Chinese leaders seemed little impressed and were not interested in any substantial discussion about Russia’s invasion of Ukraine. The Chinese readout of President Xi Jinping’s points were released just 15 minutes into his hour-long meeting with EU leaders. China reiterated the talking points from previous exchanges with European and American leaders and would not commit to any new actions.

A day after the summit, Beijing said it did not see itself as a “related party on the crisis in Ukraine” and would maintain “normal trade with any other country.” But there are some indications that it might still be dissuaded from expanding its support for Moscow and interfering with the sanctions. Chinese state-owned oil refineries were recently reported to be reluctant to agree new Russian oil contracts, despite considerable discounts being offered by the vendors.

Overshadowed by geopolitical developments, the summit also saw no meaningful discussion of long-standing obstacles to the relationship – China’s economic coercion of Lithuania, which disrupts the functioning of the bloc’s single market, the mutual EU-China sanctions of March 2021, European concerns over human and labor rights in Xinjiang and other regions, and the issue of market access for EU companies in China.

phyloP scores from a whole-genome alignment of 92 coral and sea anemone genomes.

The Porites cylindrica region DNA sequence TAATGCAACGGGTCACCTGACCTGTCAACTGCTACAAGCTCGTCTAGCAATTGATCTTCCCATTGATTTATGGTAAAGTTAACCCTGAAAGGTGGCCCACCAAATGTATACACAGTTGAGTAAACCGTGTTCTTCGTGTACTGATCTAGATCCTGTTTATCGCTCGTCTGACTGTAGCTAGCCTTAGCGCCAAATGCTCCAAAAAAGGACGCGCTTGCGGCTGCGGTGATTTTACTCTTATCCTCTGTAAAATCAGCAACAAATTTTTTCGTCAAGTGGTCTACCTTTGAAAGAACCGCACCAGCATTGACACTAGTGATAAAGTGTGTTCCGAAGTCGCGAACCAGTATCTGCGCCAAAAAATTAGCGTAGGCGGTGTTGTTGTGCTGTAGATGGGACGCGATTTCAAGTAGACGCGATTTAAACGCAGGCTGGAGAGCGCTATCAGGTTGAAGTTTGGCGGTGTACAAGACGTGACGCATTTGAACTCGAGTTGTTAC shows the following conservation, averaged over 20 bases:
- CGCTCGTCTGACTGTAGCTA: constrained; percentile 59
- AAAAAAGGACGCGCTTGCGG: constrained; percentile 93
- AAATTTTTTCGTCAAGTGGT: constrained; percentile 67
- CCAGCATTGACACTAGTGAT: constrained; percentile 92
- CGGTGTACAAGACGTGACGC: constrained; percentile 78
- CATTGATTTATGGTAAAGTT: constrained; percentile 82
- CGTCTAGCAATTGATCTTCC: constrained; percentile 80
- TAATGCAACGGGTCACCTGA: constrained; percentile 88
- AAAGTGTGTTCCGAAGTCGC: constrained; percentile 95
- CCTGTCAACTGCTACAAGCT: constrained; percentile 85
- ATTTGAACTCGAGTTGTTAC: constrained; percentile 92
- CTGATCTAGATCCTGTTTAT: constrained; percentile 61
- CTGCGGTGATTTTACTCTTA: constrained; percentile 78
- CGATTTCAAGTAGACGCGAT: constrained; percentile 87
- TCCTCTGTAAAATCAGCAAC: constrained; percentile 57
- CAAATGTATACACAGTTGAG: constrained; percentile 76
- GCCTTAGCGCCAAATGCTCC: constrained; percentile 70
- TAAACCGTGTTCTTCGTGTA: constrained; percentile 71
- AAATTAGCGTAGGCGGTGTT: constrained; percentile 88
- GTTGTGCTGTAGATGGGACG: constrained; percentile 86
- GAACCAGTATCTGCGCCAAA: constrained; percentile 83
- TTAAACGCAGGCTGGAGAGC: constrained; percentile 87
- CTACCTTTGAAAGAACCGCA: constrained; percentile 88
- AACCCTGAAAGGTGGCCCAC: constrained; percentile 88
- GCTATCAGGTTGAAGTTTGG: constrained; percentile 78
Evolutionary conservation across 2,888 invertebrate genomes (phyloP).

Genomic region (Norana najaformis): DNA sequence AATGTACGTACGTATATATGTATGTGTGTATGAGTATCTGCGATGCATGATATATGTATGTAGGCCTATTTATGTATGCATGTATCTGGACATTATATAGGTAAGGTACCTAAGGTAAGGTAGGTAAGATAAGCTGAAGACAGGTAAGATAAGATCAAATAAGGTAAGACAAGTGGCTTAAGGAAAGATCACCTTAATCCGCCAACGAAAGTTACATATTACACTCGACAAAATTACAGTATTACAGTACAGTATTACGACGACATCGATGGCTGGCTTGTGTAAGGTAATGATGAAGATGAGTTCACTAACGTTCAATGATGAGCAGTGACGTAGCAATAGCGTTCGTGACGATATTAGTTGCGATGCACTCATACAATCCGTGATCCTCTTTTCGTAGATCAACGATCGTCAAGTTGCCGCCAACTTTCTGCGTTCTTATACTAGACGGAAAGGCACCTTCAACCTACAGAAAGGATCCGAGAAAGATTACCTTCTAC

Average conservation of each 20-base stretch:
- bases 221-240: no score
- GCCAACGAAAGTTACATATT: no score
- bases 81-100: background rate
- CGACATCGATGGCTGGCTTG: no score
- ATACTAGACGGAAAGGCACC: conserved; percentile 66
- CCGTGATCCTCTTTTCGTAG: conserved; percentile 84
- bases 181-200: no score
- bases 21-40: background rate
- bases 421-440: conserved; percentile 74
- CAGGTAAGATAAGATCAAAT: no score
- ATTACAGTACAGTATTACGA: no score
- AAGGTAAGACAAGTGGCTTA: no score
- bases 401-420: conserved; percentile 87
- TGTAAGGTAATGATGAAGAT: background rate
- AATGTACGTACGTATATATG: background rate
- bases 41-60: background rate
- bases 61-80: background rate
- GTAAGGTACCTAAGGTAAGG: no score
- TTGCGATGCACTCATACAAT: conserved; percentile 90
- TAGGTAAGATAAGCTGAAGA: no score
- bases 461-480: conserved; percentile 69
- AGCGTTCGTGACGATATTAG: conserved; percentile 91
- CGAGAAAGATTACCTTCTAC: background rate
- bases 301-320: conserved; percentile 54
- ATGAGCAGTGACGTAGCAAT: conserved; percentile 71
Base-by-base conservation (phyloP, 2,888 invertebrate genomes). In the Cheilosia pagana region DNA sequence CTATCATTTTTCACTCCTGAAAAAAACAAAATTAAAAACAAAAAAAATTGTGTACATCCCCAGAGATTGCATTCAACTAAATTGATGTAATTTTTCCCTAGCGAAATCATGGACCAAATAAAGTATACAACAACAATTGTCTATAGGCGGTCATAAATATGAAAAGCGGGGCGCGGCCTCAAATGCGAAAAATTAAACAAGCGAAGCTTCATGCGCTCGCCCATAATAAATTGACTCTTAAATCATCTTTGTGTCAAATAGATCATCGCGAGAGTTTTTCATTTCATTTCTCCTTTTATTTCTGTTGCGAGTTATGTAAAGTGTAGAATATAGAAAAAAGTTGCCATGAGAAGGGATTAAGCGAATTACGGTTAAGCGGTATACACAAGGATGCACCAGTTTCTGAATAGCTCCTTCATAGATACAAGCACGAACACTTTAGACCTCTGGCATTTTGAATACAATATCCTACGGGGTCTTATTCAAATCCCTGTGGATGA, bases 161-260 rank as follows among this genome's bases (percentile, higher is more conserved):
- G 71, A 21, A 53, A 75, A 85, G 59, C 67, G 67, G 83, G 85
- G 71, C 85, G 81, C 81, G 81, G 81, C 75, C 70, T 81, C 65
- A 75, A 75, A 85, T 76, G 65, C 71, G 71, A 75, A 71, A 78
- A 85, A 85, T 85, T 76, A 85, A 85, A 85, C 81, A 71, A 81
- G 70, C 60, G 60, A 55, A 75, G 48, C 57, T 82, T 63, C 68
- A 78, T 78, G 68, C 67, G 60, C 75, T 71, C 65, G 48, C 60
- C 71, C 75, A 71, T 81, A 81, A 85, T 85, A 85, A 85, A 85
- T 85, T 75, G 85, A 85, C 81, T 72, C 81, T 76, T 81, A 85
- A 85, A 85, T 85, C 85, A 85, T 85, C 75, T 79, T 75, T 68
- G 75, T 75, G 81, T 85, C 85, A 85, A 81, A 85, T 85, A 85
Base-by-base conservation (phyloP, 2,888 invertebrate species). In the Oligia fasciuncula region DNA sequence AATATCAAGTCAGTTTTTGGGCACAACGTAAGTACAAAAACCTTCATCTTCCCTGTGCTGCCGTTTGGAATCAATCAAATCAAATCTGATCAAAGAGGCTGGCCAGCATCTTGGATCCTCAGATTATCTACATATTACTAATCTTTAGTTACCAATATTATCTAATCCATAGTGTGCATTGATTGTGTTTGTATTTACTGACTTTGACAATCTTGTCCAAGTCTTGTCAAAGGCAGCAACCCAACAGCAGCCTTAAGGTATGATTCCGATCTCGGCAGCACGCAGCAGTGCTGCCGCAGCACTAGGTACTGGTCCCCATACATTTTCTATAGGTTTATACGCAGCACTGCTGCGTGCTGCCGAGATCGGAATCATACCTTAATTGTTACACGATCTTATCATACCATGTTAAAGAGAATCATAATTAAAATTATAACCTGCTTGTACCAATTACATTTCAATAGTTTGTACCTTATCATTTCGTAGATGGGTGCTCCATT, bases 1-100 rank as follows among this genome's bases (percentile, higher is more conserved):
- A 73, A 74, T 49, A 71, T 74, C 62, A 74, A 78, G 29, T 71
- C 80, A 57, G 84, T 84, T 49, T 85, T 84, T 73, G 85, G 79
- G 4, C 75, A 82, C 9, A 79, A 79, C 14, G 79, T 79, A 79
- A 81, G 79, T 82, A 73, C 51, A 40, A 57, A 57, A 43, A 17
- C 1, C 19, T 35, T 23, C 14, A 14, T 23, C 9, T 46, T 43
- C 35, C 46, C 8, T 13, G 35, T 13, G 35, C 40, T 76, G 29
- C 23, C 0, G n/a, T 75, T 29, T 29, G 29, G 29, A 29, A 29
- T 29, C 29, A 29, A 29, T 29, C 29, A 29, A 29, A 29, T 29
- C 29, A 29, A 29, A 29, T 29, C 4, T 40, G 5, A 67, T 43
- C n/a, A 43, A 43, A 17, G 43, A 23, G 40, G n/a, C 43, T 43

Nevertheless, the EU said it remained open to cooperating with Beijing on global health issues – including the export of mRNA vaccines to China – and on climate affairs. While not necessarily subscribing to the Chinese depiction of EU-China relations as a force to “offset uncertainties in the international landscape,” the EU sees the need to leave room for practical measures to contain excessive global economic spillovers of the war in Ukraine, including on food and energy security.

Recent summit results highlight growing divergence

The summit’s limited practical outcomes and political tensions are symbolic of the gradual decline of EU-China relations and increasingly challenging EU-China summits in recent years. For both sides, the exchanges have become both more important and more challenging. The summits remain an important format for direct communication between leaders. But they are increasingly also becoming a platform for stating positions and delineating differences, rather than a forum in which to engage in constructive dialogue, resolve differences and define joint initiatives.

At least both sides take each other seriously enough to invest in fairly regular dialogue of the most senior leadership, including President Xi Jinping. But both the EU and China are finding it increasingly hard or simply unacceptable to compartmentalize issues vital to each of them in order to agree joint summit statements. In 2016 and 2017, there were no joint statements in light of disagreements about steel-production overcapacity and whether China should be granted market-economy status. In 2020 and 2022, a lack of progress on previously agreed points, bilateral sanctions, China’s actions in Hong Kong and Xinjiang, its economic coercion of Lithuania and Beijing’s position on Russia’s war in Ukraine showed up deeply rooted tensions linked to systemic rivalry.